Published by The Register-Herald on September 26, 2018
While walking along the gray-tiled hallway Tuesday at Beckley Stratton Middle School, you could here the hustle and bustle of Deborah Jackson’s sixth grade science class in the school’s media center, working in pairs to build the next big bridge infrastructure in West Virginia.
The West Virginia Division of Highways (WVDOH), in collaboration with Marshall University, attended the school to prepare students for the West Virginia Bridge Design & Build Contest’s statewide Contest Qualifying Round set to end in March. If students rank in the top, they’ll get to participate in the Statewide Contest in May at Marshall University where they will build an actual balsa bridge.
According to Jackson, the idea to have her students participate in the contest came about when the school’s principal, Yahon Smith, approached her with the idea.
“He told me he really wanted our kids to participate in some sort of contest like this. I told him I’d look into it,” she said. “Then, I made contacts.”
Upon contacting the WVDOH, Jackson was told by officials no other teacher in the state had signed their students up for the competition yet. She said Tuesday’s bridge-building workshop at the school was the statewide kick-off for the upcoming competition.
Two individuals for WVDOH helped teach students during the workshop to use the competition’s blueprint software so they could begin learning how to layout their bridges. According to Jackson, it teaches students to use out-of-the-box thinking, learn spacial recognition and how to calculate cost.
“We try to make our kids excel here at this school, we want them to be the very best. This is a way of doing that,” she said.
After teaming up in teams of two, Mike Adkins, WVDOH’s Regional Program Manager, began helping students understand the software’s techniques. He added helping them shape the outline of the bridge will get them more excited for the competition.
“This gets them to concentrate, it helps them build skills,” he said. “As we ease them into this, and let them practice this, they’ll have a better understanding of how to build the best bridge.”
Two sixth grade students, Ethan and Shayleigh, who dubbed their team name “SE Builders” worked diligently on their computer screen while being very particular on how they set up their bridge.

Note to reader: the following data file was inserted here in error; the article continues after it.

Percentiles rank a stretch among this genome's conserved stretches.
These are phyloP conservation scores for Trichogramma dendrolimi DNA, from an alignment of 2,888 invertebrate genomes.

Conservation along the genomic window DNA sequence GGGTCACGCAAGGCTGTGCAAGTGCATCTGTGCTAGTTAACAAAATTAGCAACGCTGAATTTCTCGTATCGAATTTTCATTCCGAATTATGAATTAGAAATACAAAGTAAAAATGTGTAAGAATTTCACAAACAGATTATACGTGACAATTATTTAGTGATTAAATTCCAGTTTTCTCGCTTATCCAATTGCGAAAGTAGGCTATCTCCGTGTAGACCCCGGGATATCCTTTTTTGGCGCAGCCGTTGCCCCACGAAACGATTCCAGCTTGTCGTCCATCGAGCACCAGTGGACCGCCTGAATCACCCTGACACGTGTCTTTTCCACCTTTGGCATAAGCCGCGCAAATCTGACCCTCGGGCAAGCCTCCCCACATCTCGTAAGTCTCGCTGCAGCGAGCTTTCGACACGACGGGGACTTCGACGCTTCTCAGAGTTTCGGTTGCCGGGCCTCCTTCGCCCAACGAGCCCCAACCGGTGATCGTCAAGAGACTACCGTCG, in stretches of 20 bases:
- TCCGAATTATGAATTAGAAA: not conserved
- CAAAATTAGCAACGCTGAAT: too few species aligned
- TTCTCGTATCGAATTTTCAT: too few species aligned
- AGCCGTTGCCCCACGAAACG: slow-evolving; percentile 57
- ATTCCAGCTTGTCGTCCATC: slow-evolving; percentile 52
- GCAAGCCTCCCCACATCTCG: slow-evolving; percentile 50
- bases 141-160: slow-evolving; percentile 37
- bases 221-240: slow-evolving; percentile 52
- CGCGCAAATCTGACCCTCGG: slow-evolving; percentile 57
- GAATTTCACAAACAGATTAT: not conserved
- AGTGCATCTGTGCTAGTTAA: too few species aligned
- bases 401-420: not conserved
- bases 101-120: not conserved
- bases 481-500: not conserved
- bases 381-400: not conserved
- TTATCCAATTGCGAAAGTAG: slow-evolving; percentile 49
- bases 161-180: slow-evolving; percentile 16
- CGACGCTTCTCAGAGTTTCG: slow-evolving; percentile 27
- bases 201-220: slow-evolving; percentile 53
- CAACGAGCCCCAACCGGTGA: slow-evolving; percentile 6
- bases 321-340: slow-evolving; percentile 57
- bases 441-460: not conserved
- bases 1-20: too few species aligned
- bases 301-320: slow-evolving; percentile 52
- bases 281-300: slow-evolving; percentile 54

For Shayleigh, laying out the blueprint was the easy part. She said she was a little nervous to actually build her bridge when the time comes, if they make it to the final competition.
The teams who make it to the statewide finals will receive a balsa wood kit to construct a bridge and bring to the finals, which must be able to carry a given load from a roadway across a river.
“It’s definitely something fun, but also a little hard,” Shayleigh explained.
Ethan added it was also a little difficult for him, but working through the difficulties is something he enjoys.
“We’re just starting out and just learning to get the hang of the software, but I really like seeing all the different techniques and ways you can design a bridge,” he said.
Jennifer Dooley, WVDOH’s educational outreach specialist, also assisted in helping the students learn how to take on the software. She stressed that although the competition in itself is interesting for the kids, it’s really all about showing them what jobs are available for them in the state.
“The main thing here is to let them know that they don’t have to leave their state to achieve their dreams. There are engineering jobs here, all of that can be available here,” Dooley said. “The competition is wonderful, but I think that’s the main thing were trying to get them to understand.
“You don’t have to leave home to get a good job.”